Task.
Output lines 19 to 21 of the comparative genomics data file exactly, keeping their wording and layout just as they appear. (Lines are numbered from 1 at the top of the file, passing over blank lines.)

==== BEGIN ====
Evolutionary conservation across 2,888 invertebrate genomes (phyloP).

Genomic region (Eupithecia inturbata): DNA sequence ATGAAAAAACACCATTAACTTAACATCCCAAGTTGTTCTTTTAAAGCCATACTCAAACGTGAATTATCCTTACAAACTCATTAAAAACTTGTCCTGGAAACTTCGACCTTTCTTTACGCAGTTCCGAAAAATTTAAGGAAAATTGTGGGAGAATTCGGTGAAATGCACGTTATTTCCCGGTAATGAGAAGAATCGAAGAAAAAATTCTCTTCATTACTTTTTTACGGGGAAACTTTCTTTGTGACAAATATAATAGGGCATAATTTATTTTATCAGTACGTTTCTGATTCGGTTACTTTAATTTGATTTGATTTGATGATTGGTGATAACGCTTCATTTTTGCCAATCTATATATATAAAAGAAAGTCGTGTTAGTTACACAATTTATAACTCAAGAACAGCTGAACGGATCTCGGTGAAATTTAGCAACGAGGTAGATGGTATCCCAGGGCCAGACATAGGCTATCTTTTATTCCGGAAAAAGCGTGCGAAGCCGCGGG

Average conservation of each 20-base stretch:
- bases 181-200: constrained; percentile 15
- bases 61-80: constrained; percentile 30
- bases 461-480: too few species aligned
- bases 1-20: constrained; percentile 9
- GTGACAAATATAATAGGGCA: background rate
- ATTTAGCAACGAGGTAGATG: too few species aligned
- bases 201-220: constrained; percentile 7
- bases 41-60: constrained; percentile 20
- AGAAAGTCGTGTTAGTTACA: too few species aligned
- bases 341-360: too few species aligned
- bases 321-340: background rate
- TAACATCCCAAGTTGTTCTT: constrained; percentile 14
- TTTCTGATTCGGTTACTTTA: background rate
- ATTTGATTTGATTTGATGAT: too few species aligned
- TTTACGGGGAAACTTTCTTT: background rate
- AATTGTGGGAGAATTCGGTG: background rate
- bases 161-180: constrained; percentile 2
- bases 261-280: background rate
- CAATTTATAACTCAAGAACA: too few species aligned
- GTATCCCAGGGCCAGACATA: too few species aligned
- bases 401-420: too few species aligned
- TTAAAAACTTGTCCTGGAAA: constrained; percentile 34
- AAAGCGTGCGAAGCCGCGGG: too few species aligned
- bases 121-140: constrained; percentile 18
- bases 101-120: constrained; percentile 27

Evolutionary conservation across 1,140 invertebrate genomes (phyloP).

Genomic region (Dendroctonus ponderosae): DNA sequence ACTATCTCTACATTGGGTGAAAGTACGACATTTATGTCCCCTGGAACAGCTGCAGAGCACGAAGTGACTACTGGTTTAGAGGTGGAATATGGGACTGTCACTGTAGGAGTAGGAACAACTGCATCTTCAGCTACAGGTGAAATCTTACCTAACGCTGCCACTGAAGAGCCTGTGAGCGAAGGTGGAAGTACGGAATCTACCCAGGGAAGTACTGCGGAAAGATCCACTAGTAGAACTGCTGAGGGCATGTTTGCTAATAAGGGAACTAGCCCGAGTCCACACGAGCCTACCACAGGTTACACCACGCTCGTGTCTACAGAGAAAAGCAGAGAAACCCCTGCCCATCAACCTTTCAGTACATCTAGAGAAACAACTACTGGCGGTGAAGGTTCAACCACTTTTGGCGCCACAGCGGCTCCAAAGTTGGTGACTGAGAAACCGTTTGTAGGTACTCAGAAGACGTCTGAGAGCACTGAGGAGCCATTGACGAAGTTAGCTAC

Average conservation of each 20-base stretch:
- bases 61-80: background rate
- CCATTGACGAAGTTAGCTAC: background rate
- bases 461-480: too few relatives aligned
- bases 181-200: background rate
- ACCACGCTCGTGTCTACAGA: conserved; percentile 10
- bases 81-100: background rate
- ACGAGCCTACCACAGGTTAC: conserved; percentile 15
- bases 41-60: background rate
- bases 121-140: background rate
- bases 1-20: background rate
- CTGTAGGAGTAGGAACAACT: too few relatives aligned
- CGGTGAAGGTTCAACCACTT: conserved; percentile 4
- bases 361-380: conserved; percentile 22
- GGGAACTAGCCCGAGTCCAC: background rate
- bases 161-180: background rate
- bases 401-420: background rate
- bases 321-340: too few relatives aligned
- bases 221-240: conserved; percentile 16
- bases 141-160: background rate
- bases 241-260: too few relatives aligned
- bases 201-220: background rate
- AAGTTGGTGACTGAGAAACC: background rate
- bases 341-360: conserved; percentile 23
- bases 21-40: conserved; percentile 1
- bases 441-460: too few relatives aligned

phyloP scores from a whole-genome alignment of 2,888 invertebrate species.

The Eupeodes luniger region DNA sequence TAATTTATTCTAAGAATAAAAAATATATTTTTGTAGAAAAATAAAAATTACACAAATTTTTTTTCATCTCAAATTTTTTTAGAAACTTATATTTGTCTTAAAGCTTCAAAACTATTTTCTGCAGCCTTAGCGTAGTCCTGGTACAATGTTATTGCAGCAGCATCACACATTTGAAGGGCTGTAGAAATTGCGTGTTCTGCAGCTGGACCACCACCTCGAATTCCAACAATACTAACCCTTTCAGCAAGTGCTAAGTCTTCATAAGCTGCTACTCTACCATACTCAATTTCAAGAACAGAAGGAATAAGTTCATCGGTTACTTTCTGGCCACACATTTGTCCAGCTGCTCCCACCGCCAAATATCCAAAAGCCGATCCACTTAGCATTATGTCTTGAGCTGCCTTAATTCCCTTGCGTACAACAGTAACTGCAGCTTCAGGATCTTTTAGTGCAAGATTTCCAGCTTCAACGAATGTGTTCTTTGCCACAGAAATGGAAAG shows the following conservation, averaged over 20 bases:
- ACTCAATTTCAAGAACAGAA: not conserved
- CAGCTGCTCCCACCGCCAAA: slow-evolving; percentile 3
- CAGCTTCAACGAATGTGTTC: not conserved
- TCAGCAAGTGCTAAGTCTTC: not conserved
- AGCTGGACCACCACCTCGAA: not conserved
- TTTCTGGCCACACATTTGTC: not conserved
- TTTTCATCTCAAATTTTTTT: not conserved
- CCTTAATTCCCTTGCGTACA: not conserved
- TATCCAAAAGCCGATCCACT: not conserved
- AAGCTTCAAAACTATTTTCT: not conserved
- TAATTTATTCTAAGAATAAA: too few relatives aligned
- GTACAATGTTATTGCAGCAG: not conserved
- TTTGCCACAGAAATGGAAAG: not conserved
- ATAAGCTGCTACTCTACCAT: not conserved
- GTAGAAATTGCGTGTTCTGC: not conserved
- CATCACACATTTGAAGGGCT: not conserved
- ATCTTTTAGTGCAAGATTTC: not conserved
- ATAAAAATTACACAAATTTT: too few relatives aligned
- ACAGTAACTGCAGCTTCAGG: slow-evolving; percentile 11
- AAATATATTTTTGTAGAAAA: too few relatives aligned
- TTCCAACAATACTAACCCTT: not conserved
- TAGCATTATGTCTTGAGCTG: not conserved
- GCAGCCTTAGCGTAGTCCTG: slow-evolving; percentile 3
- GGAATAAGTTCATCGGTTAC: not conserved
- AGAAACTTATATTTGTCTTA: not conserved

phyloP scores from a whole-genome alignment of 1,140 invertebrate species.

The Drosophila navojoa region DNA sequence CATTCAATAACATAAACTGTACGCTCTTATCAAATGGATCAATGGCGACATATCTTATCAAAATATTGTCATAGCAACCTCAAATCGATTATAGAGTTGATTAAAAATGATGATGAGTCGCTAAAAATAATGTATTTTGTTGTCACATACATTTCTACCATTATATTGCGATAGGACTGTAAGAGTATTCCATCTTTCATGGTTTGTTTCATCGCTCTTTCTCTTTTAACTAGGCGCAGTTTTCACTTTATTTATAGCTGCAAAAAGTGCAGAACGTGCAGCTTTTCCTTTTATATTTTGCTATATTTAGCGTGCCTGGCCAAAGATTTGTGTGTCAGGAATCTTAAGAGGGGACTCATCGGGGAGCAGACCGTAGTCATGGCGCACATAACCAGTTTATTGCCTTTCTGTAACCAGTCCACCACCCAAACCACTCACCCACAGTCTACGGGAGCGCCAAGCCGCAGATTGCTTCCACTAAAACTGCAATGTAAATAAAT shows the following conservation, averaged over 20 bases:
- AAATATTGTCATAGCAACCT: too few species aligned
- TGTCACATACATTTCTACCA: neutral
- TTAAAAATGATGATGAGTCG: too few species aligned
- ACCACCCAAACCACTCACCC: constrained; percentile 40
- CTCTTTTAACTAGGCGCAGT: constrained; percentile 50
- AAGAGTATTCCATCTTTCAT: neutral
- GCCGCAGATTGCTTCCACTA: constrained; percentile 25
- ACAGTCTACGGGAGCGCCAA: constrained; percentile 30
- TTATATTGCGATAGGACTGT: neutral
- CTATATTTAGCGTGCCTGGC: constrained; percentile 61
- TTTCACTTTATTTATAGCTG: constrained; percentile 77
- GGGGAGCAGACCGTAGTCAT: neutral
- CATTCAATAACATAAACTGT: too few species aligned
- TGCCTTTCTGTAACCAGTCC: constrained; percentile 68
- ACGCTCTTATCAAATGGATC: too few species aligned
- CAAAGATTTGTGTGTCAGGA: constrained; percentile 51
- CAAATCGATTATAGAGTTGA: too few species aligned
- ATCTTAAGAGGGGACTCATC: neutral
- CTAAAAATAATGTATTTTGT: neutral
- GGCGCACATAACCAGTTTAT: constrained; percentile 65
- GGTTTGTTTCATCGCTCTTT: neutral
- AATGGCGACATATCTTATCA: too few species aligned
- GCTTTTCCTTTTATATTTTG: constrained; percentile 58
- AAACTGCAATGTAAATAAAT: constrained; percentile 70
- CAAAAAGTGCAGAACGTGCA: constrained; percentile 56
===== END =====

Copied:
- AATTGTGGGAGAATTCGGTG: background rate
- bases 161-180: constrained; percentile 2
- bases 261-280: background rate